Subsidized Rentals: An Affordable Housing Option

It can take time to find housing that is affordable, but the result can be worth the effort. Rents in these communities vary according to ability to pay, based on gross income, (before taxes or Medicare deductions), and assets. Assets include income from Social Security, wages, pensions, welfare, etc. and interest or dividends from IRAs, Certificates of Deposit, stocks, and bonds. With assets such as stocks and bonds only the interest from the asset is counted as income. Assets such as cars and clothing are not counted.

 Types of Subsidies

Subsidies for apartments vary, but the most common subsidy requires the renter pay 30% of their gross income for rent. Another subsidy has a rent range, meaning there are lower and upper limits to how much rent you are required to pay based on your income.

Privately Owned Subsidized Housing

Privately owned subsidized housing has many different managers and landlords. Typically buildings are three stories or less and located in the suburbs. You apply to the building of your choice and you can be on several waiting lists at once. Income eligibility varies from county to county. Contact your local Housing Redevelopment Authority, HRA, or Community Development Agency, CDA, for income eligibility; phone numbers at the end of the article.

 Public Housing

These apartments are publicly owned and operated by the Minneapolis Public Housing Authority and the St. Paul Public Housing Agency. Some buildings are a mix of people, while others are designated for older adults. Usually the buildings are high rises located in the city near bus lines, clinics, and shops.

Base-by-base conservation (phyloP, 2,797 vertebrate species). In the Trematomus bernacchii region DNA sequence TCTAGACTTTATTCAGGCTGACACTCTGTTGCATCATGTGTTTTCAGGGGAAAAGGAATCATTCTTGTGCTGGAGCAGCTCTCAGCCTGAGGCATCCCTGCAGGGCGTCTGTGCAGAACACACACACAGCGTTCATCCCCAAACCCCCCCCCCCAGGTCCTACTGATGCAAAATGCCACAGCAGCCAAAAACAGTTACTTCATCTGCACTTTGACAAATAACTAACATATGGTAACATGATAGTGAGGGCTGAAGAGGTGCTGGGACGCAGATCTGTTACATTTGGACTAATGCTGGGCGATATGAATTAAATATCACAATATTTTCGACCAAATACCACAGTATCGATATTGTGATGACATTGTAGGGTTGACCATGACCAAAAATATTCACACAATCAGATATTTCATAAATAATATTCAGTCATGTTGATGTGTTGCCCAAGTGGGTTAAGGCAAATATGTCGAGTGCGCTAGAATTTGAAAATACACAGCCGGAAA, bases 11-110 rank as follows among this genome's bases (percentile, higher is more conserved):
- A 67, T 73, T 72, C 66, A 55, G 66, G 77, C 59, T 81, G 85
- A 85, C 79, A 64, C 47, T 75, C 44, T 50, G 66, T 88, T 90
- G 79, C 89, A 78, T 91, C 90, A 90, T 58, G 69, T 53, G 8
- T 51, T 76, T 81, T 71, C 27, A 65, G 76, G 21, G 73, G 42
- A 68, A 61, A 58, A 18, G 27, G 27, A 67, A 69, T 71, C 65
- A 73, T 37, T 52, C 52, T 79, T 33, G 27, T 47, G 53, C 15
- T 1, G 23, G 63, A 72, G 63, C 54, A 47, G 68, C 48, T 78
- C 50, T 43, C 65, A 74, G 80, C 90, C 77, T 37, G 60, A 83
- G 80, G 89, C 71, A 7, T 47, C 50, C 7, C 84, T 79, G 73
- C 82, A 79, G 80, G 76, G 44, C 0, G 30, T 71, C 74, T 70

Services in Subsidized Housing

Many buildings have a social worker or an on-site service coordinator. This person helps residents access community based services.  Some buildings have onsite services and these may be nonmedical or medical. A few buildings have assisted living and/or memory care. Payment for services is on a sliding fee scale.

 Building Amenities

Amenities differ from building to building, but all buildings have community and laundry rooms and elevators. Wheelchair accessible apartments are available. Some of the other amenities they can have are: a weekly postal van, bookmobile, milkman, and large community rooms, some equipped with televisions, pool tables, libraries and card and game tables. Some have an “O.K. Care Program”, where residents must hang an I’M O.K. card on their door by a certain time or someone checks on them. While most buildings are located for easy access to bus lines and shopping some have a grocery bus or shopping bus to help residents take care of their shopping needs.

 Counties – Housing Redevelopment Authorities and Community Development Agencies

  •  Anoka, Carver, & Suburban Hennepin & Suburban Ramsey: 651-602-1888
  • Chisago & Isanti: 763-689-3883
  • Dakota: 651-675-4400
  • Scott: 952-402-9022
  • Washington: 651-458-0936 press 0
  • Cities
  • Bloomington: 952-563-8937
  • Plymouth: 763-509-5400
  • Richfield: 612-861-9770
  • St. Paul: 651-298-5158
  • South St. Paul: 651-451-1838

Senior Housing Guide is a Division of Housing Sense